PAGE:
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Zinc: An essential metal

The daily requirement of zinc is 8 milligrams (mg) for women and 11mg for adult men
All our organs and systems require zinc to function efficiently

Dr. Gita Mathai   |     |   Published 02.06.20, 02:43 PM

Zinc is a metal, a mineral mined in many places all over the world, including India. The adult human body, when reduced to ash, is found to contain about two to three grams of zinc. During life, zinc is found mainly in organs such as the heart, liver, spleen, muscles and bones.

Usually, we get enough of this mineral through the consumption of red meat, chicken, nuts and lentils. In some countries, breakfast cereals are fortified with zinc. The daily requirement of zinc is 8 milligrams (mg) for women and 11mg for adult men.

Even though the daily requirement is minuscule, deficiency of this mineral is fairly common. It occurs when the diet consists mainly of cereals and is deficient in animal protein. Vegetarian food such as nuts and legumes contain zinc but the concentration is less. Also, cereals and vegetables contain phytic acid. During the process of digestion, zinc reacts with phytic acid to form insoluble zinc phytate which cannot be absorbed in the small intestine. Deficiency can also occur if absorption of zinc is poor. The intestinal mucosa may be damaged by frequent attacks of diarrhoea, parasite infestation, alchoholism, liver disease or kidney failure.

All our organs and systems require zinc to function efficiently. Deficiency starts to subtly and slowly affect the entire body. Growth slows down, nails become brittle, there is hair loss, the skin becomes rough and dry. The appetite decreases, the temperament changes and there is volatile behaviour and irritability aggravated by fatigue. The sense of smell decreases, colds become frequent and wounds heal slowly. There may be anaemia. In pregnant women, there may be growth retardation of the foetus. The reproductive system can be affected, producing relative infertility. Zinc deficiency can alter vision, and severe deficiency can cause changes in the retina and cause macular degeneration.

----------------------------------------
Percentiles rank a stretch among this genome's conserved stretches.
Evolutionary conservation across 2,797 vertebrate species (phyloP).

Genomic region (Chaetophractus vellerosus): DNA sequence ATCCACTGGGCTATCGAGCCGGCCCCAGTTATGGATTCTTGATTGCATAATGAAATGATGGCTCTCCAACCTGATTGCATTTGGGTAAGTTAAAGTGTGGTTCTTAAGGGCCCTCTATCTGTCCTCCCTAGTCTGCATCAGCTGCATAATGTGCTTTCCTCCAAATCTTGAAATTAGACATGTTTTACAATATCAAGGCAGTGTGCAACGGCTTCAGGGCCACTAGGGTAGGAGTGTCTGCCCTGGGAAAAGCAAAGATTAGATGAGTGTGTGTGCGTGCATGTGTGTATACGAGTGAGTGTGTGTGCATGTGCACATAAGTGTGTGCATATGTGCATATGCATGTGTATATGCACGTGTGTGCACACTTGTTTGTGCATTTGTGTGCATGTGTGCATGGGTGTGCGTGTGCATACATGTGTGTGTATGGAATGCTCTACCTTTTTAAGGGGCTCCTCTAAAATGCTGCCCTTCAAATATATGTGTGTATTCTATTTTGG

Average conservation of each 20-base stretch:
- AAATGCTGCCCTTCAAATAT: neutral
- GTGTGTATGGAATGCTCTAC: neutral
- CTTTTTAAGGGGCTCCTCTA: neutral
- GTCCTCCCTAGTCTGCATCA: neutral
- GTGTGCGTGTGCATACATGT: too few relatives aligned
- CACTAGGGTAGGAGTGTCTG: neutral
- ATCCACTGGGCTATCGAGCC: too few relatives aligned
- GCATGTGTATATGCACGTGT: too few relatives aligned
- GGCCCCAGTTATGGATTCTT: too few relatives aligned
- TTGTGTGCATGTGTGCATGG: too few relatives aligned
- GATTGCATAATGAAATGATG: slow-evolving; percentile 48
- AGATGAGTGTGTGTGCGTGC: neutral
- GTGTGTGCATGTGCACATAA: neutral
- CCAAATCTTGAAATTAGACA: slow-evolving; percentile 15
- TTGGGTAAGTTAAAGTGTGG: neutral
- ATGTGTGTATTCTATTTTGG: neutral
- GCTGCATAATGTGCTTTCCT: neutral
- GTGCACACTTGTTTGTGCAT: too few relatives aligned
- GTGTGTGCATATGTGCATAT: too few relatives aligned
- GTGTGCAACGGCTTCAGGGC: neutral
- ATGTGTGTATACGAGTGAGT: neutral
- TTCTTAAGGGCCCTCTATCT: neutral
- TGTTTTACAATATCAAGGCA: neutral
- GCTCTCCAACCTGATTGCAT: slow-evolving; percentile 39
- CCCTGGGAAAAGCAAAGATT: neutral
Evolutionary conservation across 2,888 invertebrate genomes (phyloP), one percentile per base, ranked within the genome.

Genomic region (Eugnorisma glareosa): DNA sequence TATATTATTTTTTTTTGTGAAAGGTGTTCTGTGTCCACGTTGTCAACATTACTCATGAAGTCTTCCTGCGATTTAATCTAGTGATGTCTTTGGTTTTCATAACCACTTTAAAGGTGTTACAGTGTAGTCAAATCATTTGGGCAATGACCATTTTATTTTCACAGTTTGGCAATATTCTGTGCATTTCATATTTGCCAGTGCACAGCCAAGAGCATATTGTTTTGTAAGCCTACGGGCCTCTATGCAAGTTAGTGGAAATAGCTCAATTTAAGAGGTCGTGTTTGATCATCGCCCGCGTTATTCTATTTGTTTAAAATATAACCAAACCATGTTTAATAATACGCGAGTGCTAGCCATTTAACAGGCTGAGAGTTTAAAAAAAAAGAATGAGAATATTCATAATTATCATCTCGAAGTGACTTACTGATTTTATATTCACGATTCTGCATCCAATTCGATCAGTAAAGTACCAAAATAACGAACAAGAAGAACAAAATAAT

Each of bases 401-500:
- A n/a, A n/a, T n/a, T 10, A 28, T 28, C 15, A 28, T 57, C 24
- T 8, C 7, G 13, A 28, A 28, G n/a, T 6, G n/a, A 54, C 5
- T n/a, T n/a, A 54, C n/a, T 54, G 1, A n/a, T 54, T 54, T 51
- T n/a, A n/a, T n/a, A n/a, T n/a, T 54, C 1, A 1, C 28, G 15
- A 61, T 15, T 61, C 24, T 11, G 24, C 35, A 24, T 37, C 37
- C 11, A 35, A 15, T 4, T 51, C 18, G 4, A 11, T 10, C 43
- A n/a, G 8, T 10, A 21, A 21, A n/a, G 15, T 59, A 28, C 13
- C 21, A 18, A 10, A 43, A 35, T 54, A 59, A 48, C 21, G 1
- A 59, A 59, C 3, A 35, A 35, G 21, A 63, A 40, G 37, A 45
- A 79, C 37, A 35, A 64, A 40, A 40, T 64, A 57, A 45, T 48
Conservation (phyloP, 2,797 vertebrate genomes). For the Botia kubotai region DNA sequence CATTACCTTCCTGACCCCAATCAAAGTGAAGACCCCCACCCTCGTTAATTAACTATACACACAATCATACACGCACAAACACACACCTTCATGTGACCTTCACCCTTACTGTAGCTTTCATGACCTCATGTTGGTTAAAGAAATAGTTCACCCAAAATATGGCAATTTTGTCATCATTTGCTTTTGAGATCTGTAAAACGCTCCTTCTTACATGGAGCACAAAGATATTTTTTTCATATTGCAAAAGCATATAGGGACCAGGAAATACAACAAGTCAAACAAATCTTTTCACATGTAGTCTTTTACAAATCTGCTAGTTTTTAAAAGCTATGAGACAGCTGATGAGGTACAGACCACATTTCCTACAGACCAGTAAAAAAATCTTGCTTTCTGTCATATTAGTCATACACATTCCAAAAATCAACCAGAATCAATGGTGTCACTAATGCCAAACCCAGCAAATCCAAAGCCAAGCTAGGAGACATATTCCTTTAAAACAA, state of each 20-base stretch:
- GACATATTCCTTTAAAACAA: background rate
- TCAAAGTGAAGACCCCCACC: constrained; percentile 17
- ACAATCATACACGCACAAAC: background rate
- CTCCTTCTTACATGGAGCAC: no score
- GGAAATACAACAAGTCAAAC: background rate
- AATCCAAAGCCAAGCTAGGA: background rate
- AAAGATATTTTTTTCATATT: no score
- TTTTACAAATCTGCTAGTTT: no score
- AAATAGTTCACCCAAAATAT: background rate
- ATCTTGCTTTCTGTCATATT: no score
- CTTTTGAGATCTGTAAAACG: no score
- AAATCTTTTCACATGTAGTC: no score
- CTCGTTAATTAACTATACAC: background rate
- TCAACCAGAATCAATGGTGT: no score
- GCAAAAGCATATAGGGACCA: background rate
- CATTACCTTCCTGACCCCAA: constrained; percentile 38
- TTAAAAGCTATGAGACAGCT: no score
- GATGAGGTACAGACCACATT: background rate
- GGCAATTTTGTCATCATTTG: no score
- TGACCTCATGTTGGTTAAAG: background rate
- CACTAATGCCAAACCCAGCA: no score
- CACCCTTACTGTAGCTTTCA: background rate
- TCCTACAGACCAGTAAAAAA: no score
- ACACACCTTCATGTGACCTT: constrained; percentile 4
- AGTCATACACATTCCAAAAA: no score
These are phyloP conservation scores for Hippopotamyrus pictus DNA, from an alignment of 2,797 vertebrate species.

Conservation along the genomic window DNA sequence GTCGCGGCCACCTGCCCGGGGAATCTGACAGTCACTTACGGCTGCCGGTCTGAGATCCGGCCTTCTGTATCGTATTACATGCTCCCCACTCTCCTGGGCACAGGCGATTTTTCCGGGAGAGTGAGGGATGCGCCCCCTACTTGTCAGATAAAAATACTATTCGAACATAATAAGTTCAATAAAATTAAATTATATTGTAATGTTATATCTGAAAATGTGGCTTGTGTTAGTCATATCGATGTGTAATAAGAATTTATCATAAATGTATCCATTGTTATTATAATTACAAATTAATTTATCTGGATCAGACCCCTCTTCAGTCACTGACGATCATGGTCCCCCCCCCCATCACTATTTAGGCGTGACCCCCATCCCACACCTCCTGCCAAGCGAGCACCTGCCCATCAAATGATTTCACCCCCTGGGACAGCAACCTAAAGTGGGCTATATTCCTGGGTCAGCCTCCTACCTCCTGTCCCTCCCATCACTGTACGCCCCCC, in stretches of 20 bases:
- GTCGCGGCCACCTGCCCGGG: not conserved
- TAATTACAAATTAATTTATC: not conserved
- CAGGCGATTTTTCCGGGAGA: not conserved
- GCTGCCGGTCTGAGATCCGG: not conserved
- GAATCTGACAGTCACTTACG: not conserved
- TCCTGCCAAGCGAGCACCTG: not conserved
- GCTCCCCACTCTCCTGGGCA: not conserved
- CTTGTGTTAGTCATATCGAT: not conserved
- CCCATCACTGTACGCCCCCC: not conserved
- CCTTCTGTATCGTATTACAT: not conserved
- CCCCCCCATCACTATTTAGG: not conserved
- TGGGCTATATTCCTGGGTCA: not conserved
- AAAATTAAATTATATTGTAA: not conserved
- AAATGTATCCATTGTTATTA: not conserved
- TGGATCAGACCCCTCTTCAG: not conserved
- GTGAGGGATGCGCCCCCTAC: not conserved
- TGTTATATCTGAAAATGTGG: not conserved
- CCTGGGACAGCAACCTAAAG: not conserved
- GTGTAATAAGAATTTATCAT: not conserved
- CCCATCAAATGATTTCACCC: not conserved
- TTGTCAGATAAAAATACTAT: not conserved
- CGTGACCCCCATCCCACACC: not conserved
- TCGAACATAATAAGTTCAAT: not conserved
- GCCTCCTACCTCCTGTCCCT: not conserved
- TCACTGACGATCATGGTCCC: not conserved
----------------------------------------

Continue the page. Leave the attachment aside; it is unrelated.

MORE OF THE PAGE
The diagnosis of zinc deficiency is based on the clinical picture. Although blood tests for zinc levels are available, they are not widely used.

Zinc supplementation is anecdotally thought to boost immunity. Zinc has been found to reduce the duration of the common cold. It also helps in mouth ulcers and cold sores. After the coronavirus outbreak, there has been a renewed interest in its immune-boosting property. It can be taken as lozenges or sprayed into the nose. Long-term use of the nasal spray is not recommended as it can cause temporary or permanent loss of smell. Tonics and capsules can also be used to treat zinc deficiency. Children require supplementation with 2-4 mg/kg/day of zinc and adults 40 mg/ kg/day. Zinc gluconate is best absorbed and has the least side effects.

Zinc can interfere with the absorption of tetracycline (doxycycline) and quinolone (ofloxacin, norfloxacin, ciprofloxacin) antibiotics. If both zinc and iron are administered for the correction of anaemia, they should be given at least 12 hours apart. When administered together, both do not work. Similarly, calcium binds with zinc and forms a non-soluble precipitate which is not absorbed.

Zinc oxide ointment or paste can be used as a topical application for diaper rash, insect bites, prickly heat and minor burns. It will not work against fungal or bacterial skin infections.

The writer is a paediatrician with a family practice at Vellore and the author of Staying Healthy in Modern India. If you have any questions on health issues please write to


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